The Laws of Armed Conflicts: A Collection of Conventions, Resolutions, and Other Documents

By Dietrich Schindler; Jiri Toman | Go to book overview
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No. 37

Geneva, 26–29 October 1863

INTRODUCTORY NOTE: The Geneva International Conference of 1863 was the founding Conference of the Red Cross and gave the impetus to the development of the humanitarian laws of war embodied in the Geneva Conventions of 1864, 1906, 1929, 1949 and in the Additional Protocols of 1977.

The movement was initiated by Henry Dunant, a citizen of Geneva, who, in 1859, was an eyewitness of the battle of Solférino where thousands of wounded died without care who could have been saved if sufficient medical services had existed. In 1862, Dunant published his book Un souvenir de Solférino in which, after an impressive description of the battle, he proposed to set up in time of peace relief societies in each country for the care of the wounded in time of war. He furthermore suggested the adoption of an international agreement recognizing the inviolability of medical services and of the wounded. The book aroused much discussion all over Europe. The Geneva Society of Public Welfare, under the presidency of Gustave Moynier, took up Dunant's ideas and, on 9 February 1863, appointed a committee, consisting of General G.H. Dufour as president, Gustave Moynier, Henry Dunant, Theodore Maunoir and Louis Appia, to examine the questions involved, This “Committee of Five” which later was to become the International Committee of the Red Cross, convened on a private basis the International Conference of 1863 at which 16 states were represented. The Conference adopted Dunant's and the Committee's proposals for the creation of national committees and decided that a red cross on a white ground should be the distinctive sign of the medical personnel. In the Recommendations attached to the Resolutions the Conference expressed its wish that the governments conclude a corresponding agreement.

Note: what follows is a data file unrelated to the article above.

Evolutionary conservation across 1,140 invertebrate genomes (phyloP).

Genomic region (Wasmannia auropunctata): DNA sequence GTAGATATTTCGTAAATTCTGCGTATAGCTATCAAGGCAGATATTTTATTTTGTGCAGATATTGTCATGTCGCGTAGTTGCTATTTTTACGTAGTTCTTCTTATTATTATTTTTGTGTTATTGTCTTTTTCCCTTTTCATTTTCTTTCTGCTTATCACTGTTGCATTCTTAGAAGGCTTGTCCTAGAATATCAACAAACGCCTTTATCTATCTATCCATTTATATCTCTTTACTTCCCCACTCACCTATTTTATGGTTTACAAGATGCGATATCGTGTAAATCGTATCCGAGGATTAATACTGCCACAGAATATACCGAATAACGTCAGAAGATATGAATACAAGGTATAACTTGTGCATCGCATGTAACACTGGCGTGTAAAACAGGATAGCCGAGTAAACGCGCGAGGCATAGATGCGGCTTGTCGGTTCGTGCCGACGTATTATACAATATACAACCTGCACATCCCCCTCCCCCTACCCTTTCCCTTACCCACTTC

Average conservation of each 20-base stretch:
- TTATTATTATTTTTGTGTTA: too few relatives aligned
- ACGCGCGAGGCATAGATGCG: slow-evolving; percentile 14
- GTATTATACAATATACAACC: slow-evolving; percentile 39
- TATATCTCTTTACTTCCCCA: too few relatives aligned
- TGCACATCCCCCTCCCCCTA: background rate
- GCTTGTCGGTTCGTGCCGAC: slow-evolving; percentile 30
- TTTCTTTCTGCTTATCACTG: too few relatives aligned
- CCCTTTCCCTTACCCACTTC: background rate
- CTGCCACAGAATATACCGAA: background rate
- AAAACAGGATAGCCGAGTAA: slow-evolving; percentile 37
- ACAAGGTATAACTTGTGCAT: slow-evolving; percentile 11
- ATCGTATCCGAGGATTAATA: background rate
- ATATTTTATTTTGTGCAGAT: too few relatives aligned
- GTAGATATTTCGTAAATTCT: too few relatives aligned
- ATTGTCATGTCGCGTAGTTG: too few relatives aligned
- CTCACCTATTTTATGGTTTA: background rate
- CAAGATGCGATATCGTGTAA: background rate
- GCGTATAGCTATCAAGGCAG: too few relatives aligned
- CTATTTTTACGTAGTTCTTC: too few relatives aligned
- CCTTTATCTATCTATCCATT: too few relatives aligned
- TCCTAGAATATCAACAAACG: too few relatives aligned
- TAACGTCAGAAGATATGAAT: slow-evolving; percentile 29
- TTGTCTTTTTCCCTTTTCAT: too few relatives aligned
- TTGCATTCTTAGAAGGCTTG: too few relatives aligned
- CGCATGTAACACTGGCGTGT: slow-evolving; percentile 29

AUTHENTIC TEXT: French. The translation below is reprinted from the Handbook of the International Red Cross and Red Crescent Movement, 13th edn., Geneva, 1994, pp. 613–615.

TEXT PUBLISHED IN: Secours aux blessés. Communication du Comité international faisant suite au compte-rendu de la Conférence internationale de Genève, Genève, Imprimerie de Jules-Guillaume Fick, 1864, pp. 41–43 (French); La Charité internationale sur les champs de bataille—Le Traité de Genève et un Souvenir de Solférino, Paris, Hachette, 1865, pp. 144–147 (French); P. Fauchille and N. Politis, Manuel de la Croix-Rouge à l'usage des militaires de terre et de mer et des sociétés de secours aux blessés, Paris, Société française d'imprimerie et de librairie, 1908, pp.161–163 (French); Deltenre, pp. 718–721 (Engl., French, German, Dutch); Manuel de la Croix-Rouge internationale, 1983, pp. 563–564 (French); International Red Cross Handbook, 1983, pp. 547–548 (Engl.); Manual de la Cruz Roja internacional, 1983, pp. 551–552 (Span.); Handbook of the International Movement, 1994, pp. 613–615 (Engl.); Manuel du Mouvement international, 1994, pp.631–633 (French); Manual del Movimiento internacional, 1994, pp.


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The Laws of Armed Conflicts: A Collection of Conventions, Resolutions, and Other Documents
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